Fire Helmet, "1804"

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The traditional American leather firefighter’s helmet with its distinctive long rear brim, frontpiece, and crest adornment was first developed around 1821-1836 in New York City. Henry T. Gratacap, a New York City luggage maker by trade, is often credited as the developer of this style of fire helmet. Gratacap created a specially treated leather helmet with a segmented “comb” design that led to unparalleled durability and strength. The elongated rear brim (also known as a duckbill or beavertail) and frontpiece were 19th century innovations that remain the most identifiable feature of firefighter’s helmets. The body of the helmet was primarily designed to deflect falling debris, the rear brim prevented water from running down firefighters’ backs, and their sturdy crowns could aid, if necessary, in breaking windows.
This leather fire helmet was manufactured by H.T. Gratacap of New York, New York, in the early 19th century. The red helmet has eight combs that are painted gold. A scrolling pattern is stamped around the brim of the helmet, and Gratacap’s makers mark is stamped on the rear brim. The rear brim also has the date “1804” painted in gold with stylized sunbursts around it. A leather eagle’s head frontpiece holder is mounted on to the top of the helmet’s crown. The missing frontpiece makes attribution difficult, as there were several volunteer fire companies founded in 1804 in both Philadelphia and New York.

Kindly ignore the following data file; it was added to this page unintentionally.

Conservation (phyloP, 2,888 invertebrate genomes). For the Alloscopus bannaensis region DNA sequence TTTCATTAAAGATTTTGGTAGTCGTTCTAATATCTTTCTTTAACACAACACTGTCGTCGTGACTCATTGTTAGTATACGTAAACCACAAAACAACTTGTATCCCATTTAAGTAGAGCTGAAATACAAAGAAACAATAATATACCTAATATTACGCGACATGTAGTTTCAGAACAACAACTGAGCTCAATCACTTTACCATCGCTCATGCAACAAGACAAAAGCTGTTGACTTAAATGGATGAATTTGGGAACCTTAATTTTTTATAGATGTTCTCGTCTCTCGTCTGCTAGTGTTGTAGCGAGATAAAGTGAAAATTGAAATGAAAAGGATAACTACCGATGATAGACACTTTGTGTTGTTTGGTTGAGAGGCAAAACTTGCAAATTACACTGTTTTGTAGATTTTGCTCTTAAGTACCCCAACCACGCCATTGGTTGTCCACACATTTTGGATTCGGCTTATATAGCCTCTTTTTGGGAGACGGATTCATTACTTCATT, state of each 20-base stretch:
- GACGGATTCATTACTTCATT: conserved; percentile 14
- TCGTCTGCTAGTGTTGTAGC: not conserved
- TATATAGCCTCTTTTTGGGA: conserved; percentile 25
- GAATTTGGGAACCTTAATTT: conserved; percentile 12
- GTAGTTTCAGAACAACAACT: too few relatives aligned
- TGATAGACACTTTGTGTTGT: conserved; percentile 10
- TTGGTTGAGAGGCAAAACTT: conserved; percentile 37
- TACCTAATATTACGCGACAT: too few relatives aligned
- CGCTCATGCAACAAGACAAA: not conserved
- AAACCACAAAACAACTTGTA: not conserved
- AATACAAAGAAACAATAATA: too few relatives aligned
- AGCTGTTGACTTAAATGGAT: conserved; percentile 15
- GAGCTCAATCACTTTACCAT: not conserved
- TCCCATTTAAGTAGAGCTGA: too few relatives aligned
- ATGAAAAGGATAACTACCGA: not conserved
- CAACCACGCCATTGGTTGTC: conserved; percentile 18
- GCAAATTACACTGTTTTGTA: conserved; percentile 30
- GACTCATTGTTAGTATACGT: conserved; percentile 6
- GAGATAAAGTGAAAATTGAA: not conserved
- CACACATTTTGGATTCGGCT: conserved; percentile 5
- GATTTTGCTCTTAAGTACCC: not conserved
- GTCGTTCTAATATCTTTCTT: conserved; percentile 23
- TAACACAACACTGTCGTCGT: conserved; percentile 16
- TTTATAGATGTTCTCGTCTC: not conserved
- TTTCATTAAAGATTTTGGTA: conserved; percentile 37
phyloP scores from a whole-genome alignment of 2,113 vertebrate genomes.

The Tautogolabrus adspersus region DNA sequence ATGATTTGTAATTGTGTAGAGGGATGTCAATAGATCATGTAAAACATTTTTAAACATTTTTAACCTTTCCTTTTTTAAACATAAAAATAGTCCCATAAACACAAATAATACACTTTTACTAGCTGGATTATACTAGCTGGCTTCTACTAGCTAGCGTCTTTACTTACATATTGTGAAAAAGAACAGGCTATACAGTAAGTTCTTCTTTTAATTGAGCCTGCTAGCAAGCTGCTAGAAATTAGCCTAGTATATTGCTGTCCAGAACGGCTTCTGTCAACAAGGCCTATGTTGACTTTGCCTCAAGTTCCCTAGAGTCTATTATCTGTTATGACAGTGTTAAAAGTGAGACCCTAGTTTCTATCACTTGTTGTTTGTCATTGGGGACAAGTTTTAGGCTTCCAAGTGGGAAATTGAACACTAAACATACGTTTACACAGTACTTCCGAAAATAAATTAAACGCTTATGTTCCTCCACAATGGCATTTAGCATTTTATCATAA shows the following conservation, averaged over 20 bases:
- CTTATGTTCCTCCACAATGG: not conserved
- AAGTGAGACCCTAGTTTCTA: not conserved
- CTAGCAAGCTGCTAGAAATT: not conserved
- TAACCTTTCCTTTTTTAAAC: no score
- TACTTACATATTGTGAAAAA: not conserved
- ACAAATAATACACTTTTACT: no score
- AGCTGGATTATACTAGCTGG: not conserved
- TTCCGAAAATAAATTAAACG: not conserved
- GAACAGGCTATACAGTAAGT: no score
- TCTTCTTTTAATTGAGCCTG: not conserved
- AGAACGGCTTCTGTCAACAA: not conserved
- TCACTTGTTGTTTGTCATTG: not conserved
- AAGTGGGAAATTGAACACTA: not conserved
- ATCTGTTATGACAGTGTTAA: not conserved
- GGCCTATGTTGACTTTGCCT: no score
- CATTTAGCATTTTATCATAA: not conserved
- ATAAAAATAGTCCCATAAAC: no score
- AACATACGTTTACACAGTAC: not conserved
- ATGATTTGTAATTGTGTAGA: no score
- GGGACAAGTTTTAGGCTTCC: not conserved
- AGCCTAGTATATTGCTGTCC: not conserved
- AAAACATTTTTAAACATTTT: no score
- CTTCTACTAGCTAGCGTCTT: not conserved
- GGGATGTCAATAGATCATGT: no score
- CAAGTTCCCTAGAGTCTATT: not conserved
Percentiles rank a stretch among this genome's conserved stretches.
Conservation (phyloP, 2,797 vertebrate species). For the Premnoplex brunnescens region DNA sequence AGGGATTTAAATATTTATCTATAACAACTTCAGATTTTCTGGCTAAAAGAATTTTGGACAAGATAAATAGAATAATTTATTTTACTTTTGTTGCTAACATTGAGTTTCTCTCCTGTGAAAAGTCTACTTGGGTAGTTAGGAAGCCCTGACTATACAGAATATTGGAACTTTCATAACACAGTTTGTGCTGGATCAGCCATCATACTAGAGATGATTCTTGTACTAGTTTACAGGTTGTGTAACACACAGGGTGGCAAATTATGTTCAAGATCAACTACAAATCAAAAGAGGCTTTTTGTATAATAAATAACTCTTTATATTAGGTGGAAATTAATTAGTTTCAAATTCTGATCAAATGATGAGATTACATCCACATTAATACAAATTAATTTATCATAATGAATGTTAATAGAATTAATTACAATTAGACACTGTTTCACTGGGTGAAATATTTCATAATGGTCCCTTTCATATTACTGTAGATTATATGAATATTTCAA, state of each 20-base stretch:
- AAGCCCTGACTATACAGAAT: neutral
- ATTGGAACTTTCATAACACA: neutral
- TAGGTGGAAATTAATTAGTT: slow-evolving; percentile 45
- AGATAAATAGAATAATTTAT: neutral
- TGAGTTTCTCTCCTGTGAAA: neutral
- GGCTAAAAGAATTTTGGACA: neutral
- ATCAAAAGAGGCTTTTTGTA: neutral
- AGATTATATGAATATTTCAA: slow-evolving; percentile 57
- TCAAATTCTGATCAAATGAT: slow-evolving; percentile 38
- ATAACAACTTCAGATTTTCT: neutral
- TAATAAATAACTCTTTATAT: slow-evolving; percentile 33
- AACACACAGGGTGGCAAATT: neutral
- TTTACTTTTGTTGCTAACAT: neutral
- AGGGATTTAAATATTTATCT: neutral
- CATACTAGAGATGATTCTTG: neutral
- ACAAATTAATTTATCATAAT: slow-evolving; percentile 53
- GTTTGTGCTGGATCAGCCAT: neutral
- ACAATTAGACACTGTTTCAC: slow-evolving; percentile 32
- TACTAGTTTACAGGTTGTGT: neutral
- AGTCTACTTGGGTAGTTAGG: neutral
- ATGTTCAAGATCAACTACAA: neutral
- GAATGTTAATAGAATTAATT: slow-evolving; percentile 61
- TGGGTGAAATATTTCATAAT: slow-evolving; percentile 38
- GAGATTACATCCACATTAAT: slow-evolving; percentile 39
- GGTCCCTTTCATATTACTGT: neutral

Currently not on view
date made
19th century
Gratacap, Henry T.
place made
United States
Physical Description
leather (overall material)
overall: 8 1/2 in x 12 in x 14 3/4 in; 21.59 cm x 30.48 cm x 37.465 cm
ID Number
accession number
catalog number
Credit Line
Gift of CIGNA Museum and Art Collection
See more items in
Home and Community Life: Fire Fighting and Law Enforcement
Clothing & Accessories
Fire Helmets
Firefighting Collection
Data Source
National Museum of American History


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